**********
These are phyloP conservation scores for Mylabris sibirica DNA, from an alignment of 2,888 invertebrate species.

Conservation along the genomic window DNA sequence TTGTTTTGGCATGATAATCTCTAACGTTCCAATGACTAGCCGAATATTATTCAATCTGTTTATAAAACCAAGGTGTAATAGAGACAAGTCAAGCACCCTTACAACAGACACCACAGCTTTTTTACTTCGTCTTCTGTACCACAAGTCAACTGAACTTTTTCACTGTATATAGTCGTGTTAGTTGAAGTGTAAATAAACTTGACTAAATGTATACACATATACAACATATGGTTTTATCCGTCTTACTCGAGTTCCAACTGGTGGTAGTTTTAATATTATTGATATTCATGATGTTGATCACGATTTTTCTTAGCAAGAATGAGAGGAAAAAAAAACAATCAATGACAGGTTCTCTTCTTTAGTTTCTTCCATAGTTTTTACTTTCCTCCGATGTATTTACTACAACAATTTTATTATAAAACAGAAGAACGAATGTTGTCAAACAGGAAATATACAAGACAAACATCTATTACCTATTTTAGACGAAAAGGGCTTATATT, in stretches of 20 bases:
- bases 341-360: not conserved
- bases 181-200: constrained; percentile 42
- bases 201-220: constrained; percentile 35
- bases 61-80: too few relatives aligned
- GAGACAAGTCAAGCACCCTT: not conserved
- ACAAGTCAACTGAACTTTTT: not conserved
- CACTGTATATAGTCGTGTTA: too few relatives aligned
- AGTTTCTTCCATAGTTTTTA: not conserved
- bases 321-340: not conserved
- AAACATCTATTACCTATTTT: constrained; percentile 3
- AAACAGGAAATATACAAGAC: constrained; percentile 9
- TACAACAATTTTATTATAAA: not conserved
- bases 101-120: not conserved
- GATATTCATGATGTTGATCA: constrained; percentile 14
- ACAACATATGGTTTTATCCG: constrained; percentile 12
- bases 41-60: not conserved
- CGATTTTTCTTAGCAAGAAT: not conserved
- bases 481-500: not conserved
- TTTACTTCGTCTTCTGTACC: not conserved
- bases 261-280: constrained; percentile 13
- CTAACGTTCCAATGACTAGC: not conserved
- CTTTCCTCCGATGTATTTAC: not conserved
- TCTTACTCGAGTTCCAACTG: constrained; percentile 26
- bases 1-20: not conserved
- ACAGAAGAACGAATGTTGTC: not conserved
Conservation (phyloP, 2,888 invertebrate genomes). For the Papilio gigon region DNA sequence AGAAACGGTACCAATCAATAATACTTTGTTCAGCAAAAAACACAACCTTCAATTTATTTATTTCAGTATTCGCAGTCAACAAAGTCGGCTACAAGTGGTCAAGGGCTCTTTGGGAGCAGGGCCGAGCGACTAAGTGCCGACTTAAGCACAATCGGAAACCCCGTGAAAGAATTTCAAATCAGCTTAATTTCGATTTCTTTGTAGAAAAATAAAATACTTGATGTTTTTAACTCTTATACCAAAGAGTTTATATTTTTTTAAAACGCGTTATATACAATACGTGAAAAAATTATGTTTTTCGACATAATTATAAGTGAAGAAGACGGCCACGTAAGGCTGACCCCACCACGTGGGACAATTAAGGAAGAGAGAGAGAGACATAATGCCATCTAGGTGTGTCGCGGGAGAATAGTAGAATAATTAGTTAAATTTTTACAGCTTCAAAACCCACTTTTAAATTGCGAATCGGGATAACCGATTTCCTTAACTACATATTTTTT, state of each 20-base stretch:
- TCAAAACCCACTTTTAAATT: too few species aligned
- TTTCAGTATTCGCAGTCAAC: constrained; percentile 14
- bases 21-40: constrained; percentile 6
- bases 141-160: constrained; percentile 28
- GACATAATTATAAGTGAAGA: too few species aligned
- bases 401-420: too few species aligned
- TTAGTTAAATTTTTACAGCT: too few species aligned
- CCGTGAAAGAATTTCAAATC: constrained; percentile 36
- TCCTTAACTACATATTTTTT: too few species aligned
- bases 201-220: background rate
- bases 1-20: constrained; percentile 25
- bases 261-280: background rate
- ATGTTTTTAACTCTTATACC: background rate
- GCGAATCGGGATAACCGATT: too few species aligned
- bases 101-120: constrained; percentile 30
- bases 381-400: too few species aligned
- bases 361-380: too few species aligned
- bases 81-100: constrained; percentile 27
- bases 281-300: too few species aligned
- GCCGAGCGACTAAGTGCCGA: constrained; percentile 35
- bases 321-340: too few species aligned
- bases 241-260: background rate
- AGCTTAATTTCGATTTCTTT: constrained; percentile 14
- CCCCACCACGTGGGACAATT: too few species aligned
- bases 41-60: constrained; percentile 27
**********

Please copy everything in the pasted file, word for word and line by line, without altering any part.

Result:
These are phyloP conservation scores for Mylabris sibirica DNA, from an alignment of 2,888 invertebrate species.

Conservation along the genomic window DNA sequence TTGTTTTGGCATGATAATCTCTAACGTTCCAATGACTAGCCGAATATTATTCAATCTGTTTATAAAACCAAGGTGTAATAGAGACAAGTCAAGCACCCTTACAACAGACACCACAGCTTTTTTACTTCGTCTTCTGTACCACAAGTCAACTGAACTTTTTCACTGTATATAGTCGTGTTAGTTGAAGTGTAAATAAACTTGACTAAATGTATACACATATACAACATATGGTTTTATCCGTCTTACTCGAGTTCCAACTGGTGGTAGTTTTAATATTATTGATATTCATGATGTTGATCACGATTTTTCTTAGCAAGAATGAGAGGAAAAAAAAACAATCAATGACAGGTTCTCTTCTTTAGTTTCTTCCATAGTTTTTACTTTCCTCCGATGTATTTACTACAACAATTTTATTATAAAACAGAAGAACGAATGTTGTCAAACAGGAAATATACAAGACAAACATCTATTACCTATTTTAGACGAAAAGGGCTTATATT, in stretches of 20 bases:
- bases 341-360: not conserved
- bases 181-200: constrained; percentile 42
- bases 201-220: constrained; percentile 35
- bases 61-80: too few relatives aligned
- GAGACAAGTCAAGCACCCTT: not conserved
- ACAAGTCAACTGAACTTTTT: not conserved
- CACTGTATATAGTCGTGTTA: too few relatives aligned
- AGTTTCTTCCATAGTTTTTA: not conserved
- bases 321-340: not conserved
- AAACATCTATTACCTATTTT: constrained; percentile 3
- AAACAGGAAATATACAAGAC: constrained; percentile 9
- TACAACAATTTTATTATAAA: not conserved
- bases 101-120: not conserved
- GATATTCATGATGTTGATCA: constrained; percentile 14
- ACAACATATGGTTTTATCCG: constrained; percentile 12
- bases 41-60: not conserved
- CGATTTTTCTTAGCAAGAAT: not conserved
- bases 481-500: not conserved
- TTTACTTCGTCTTCTGTACC: not conserved
- bases 261-280: constrained; percentile 13
- CTAACGTTCCAATGACTAGC: not conserved
- CTTTCCTCCGATGTATTTAC: not conserved
- TCTTACTCGAGTTCCAACTG: constrained; percentile 26
- bases 1-20: not conserved
- ACAGAAGAACGAATGTTGTC: not conserved
Conservation (phyloP, 2,888 invertebrate genomes). For the Papilio gigon region DNA sequence AGAAACGGTACCAATCAATAATACTTTGTTCAGCAAAAAACACAACCTTCAATTTATTTATTTCAGTATTCGCAGTCAACAAAGTCGGCTACAAGTGGTCAAGGGCTCTTTGGGAGCAGGGCCGAGCGACTAAGTGCCGACTTAAGCACAATCGGAAACCCCGTGAAAGAATTTCAAATCAGCTTAATTTCGATTTCTTTGTAGAAAAATAAAATACTTGATGTTTTTAACTCTTATACCAAAGAGTTTATATTTTTTTAAAACGCGTTATATACAATACGTGAAAAAATTATGTTTTTCGACATAATTATAAGTGAAGAAGACGGCCACGTAAGGCTGACCCCACCACGTGGGACAATTAAGGAAGAGAGAGAGAGACATAATGCCATCTAGGTGTGTCGCGGGAGAATAGTAGAATAATTAGTTAAATTTTTACAGCTTCAAAACCCACTTTTAAATTGCGAATCGGGATAACCGATTTCCTTAACTACATATTTTTT, state of each 20-base stretch:
- TCAAAACCCACTTTTAAATT: too few species aligned
- TTTCAGTATTCGCAGTCAAC: constrained; percentile 14
- bases 21-40: constrained; percentile 6
- bases 141-160: constrained; percentile 28
- GACATAATTATAAGTGAAGA: too few species aligned
- bases 401-420: too few species aligned
- TTAGTTAAATTTTTACAGCT: too few species aligned
- CCGTGAAAGAATTTCAAATC: constrained; percentile 36
- TCCTTAACTACATATTTTTT: too few species aligned
- bases 201-220: background rate
- bases 1-20: constrained; percentile 25
- bases 261-280: background rate
- ATGTTTTTAACTCTTATACC: background rate
- GCGAATCGGGATAACCGATT: too few species aligned
- bases 101-120: constrained; percentile 30
- bases 381-400: too few species aligned
- bases 361-380: too few species aligned
- bases 81-100: constrained; percentile 27
- bases 281-300: too few species aligned
- GCCGAGCGACTAAGTGCCGA: constrained; percentile 35
- bases 321-340: too few species aligned
- bases 241-260: background rate
- AGCTTAATTTCGATTTCTTT: constrained; percentile 14
- CCCCACCACGTGGGACAATT: too few species aligned
- bases 41-60: constrained; percentile 27